Author Archive

South Korean Democracy: Consolidated or Not?

By | December 07, 2016

Recent research suggesting rapidly declining youth support for democracy in Western states triggered a debate in the New York Times and elsewhere. The decline was found to be real, but not terribly dramatic. What is the situation in South Korea?

South Korean Identity: The Return of Ethnic Exclusivism?

By | October 28, 2016

It is both necessary and interesting to take regular snapshots of identity. South Korea just did so. The “Korean identity survey” was conducted for the third time in 2015, and the results have now been published. Steven Denney parses the data.

Yongusil 86: AKS Colloquium and Sources of Identity Change in South Korea

By | August 25, 2016

On August 26, Steven Denney presents preliminary findings based on his survey research on the sources of national identity change in South Korea at the Academy of Korean Studies (AKS) colloquium for overseas scholars studying Korea.

Dong-A Ilbo Sees Minjoo Party at a Crossroads

By | August 12, 2016

The Minjoo Party is at a crossroads, argues the Dong-A Ilbo. The paper recently published an editorial outlining what is at stake in the ongoing main opposition party leadership race. Steven Denney translates.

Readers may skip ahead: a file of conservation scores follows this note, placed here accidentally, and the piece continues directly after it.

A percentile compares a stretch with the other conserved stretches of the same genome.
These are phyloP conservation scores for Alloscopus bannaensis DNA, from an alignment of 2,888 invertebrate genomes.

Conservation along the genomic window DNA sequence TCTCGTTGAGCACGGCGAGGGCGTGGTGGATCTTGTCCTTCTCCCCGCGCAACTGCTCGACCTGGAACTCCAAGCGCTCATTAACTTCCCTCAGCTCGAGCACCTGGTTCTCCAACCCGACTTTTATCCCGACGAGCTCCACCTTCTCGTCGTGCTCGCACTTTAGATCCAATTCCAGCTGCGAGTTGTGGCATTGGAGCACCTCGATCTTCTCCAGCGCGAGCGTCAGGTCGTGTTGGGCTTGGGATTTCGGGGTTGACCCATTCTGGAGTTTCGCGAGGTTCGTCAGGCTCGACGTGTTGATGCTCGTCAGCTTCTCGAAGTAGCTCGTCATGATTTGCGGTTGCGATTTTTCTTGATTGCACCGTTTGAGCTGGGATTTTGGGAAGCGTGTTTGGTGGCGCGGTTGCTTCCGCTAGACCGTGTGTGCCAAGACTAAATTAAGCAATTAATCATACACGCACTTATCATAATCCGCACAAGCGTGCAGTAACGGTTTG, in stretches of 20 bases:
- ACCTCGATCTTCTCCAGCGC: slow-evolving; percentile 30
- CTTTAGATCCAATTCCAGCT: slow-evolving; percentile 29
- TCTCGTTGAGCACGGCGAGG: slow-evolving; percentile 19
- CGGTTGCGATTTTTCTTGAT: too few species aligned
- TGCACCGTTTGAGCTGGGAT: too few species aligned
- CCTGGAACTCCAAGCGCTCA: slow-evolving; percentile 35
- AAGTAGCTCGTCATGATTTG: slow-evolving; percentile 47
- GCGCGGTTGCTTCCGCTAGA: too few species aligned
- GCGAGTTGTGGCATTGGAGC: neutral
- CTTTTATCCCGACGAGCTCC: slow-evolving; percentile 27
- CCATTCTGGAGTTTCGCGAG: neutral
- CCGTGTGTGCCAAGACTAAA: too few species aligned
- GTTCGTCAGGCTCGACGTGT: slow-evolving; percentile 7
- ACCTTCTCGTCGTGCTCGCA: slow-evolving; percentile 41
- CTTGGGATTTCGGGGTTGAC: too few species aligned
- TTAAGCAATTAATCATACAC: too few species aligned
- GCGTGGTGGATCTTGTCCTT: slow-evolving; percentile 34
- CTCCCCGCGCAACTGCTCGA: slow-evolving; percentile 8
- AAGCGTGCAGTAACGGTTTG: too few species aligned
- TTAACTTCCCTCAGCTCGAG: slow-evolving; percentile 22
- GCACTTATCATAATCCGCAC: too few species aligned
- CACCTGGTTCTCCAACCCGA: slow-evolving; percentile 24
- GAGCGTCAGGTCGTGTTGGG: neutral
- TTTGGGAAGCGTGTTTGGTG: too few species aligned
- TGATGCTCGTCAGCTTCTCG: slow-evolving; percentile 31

North Korean Nationalism: Lessons from Pyongyang

By | June 08, 2016

What is North Korean nationalism? Is it the same as the South Korean variant? In a new essay, Steven Denney pauses to reflect on a recent trip to the DPRK, and considers the answers to both of these questions.

That Which Divides Us: Filibusters, Security Bills, and the NIS

By | February 26, 2016

This week, the Minjoo Party used a parliamentary veto — the filibuster — to stall voting on a controversial anti-terrorism bill. Steven Denney examines the process by which the bill was nearly brought to a vote, and looks at polling data on what people thought of the opposition tactic.